Adapted from an article originally published by the author in Inc. Magazine.
The greatest investors tend to end up in the best deals over time. Why this happens is no mystery: other investors want them in their deals because of the value they add to companies and CEOs, and the really smart entrepreneurs seek them out because they understand the value of great investors. The challenge for each angel is how to become a great investor. There is no one silver bullet - it is a multi-variable equation involving career experience, networking skills, investing experience, inter-personal skills and teaching/coaching style, your ability to see the big picture and have the right thing to say in difficult situations, and the overall level of work you put into the early stage investing game.
That said, there are some obvious sins to avoid on the way to raising your game.
Great entrepreneurs know that shunning crappy investors takes knowledge and discipline, and so they are disciplined about their selection process. Weak or inexperienced entrepreneurs go into fundraising with the wrong attitude. They approach it like an insecure person would approach dating: hoping and praying they can find somebody, anybody, who will go out with them. Solid entrepreneurs attack the investor search with an attitude of not settling for bad investors. They know it is important to select an investor who is not only right, but hopefully great for their company.
Finding quality investors will require them to kiss a few frogs. You don’t want to be one of those frogs. How do entrepreneurs spot the clunkers? They understand and remain very alert to recognize the troublesome behaviors. You want to be honest with yourself and make sure you are avoiding these behaviors.
Bad investors commit three categories of sin:
- Mild Sins, representing mere opportunity cost
- Major Sins which hinder the business
- Fatal Sins which do actual damage
The mild sins are just a bummer; no major harm. The entrepreneur could have done better so they’ve lost an opportunity for greatness. These angels provide low-value add and translate into deadwood. The mild sins include:
- insisting on a board seat but having no value to add
- failing to actively support and “talk up” the company
- sharing the upside in the company and giving nothing back in return
- being in it for the wrong reasons (bragging rights)
- insisting on allowing his/her buddies into the round when they also don’t add value
- pestering the CEO about exits, but doing nothing to help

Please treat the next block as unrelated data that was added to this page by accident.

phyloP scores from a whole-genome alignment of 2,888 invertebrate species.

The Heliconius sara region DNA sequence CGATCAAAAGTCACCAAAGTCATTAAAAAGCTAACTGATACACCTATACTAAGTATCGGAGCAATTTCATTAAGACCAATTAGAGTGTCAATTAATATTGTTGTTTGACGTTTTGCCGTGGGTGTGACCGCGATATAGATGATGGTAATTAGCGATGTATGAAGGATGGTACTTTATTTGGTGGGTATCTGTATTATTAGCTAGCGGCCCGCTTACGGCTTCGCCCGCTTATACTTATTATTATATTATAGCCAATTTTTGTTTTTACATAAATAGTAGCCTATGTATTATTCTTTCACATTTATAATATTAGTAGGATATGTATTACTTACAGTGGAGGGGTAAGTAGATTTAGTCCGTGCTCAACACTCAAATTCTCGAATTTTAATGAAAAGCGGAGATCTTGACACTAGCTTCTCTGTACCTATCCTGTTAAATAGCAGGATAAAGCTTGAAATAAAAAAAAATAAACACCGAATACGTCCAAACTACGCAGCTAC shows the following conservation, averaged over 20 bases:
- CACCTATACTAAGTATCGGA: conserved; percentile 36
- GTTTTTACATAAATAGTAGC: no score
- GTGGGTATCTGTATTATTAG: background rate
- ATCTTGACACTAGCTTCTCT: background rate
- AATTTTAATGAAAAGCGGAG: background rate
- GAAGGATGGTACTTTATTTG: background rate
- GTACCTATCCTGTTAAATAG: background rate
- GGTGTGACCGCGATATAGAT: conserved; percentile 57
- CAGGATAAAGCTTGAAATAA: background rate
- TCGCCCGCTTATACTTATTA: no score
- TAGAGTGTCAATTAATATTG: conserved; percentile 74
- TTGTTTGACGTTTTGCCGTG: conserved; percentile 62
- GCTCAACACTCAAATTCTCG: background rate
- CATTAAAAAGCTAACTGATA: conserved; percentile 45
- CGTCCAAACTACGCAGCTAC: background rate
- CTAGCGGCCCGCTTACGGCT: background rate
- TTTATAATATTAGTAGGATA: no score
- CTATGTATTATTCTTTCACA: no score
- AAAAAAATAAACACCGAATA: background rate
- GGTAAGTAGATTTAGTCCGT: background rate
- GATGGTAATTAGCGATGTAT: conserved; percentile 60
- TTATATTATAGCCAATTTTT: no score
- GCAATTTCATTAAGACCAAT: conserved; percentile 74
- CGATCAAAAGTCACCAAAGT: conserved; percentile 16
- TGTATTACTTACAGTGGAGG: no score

- failing to understand or keep current with the company’s technology or positioning in order to represent the company well
- not being able or willing to introduce the CEO to other investors or customers
- lacking business fundamentals or experience with sales
- having no network or connections or networking skills to help the CEO build the team
- being a “gig-shopper” who is really just looking to join the team or find a job
The major sins are much more serious. They actually hinder the business. Smart entrepreneurs understand the need to recognize these instantly and make sure they are addressed completely before working with these angels. Key examples include:
- taking a lot of CEO time and requiring a lot of hand-holding
- being unpleasant, close-minded, inflexible and generally difficult to get along with
- lacking knowledge of how to structure a round
- lacking knowledge of how to stage capital into a company
- being unable to make up their mind on whether to invest (or what strategic course to take) and always wanting another meeting
- insisting on dilutive advisory shares or consulting fees for no, or dubious, value
- failing to respond in a timely manner to requests for routine shareholder signatures or paperwork
The fatal sins are non-starters. These will do an entrepreneur’s business actual damage, and they cannot be tolerated. Entrepreneurs know it is mandatory to identify them so that they can completely avoid working with these people. These sins include:
- giving bad advice and insisting the entrepreneur follow it
- being on a totally different page in terms of exit strategy
- lacking, honesty, honor, integrity and good common sense values
- being bigoted, sexist or likely to harass or disrupt members of the team
- spilling confidential information or being a gossip
- having and failing to disclose any sort of conflict of interest
- creating major signaling risk through a high-profile failure to invest in the follow-on round even though the company has achieved its milestones
If you cringed on any of the items when you read that list, you have work to do. Clearly there are many ways things can go wrong or right when selecting angels. Great entrepreneurs will have a mindset focused on assembling a dream team. They know they are going to spend a long time together, experience many highs and lows, and a lot of stress along the way so they make sure investors fit their needs and personality. The smart ones take the time and diligence to do the work, check references, and to be thoughtful in their decision. Go forth and sin no more to make sure they pick you.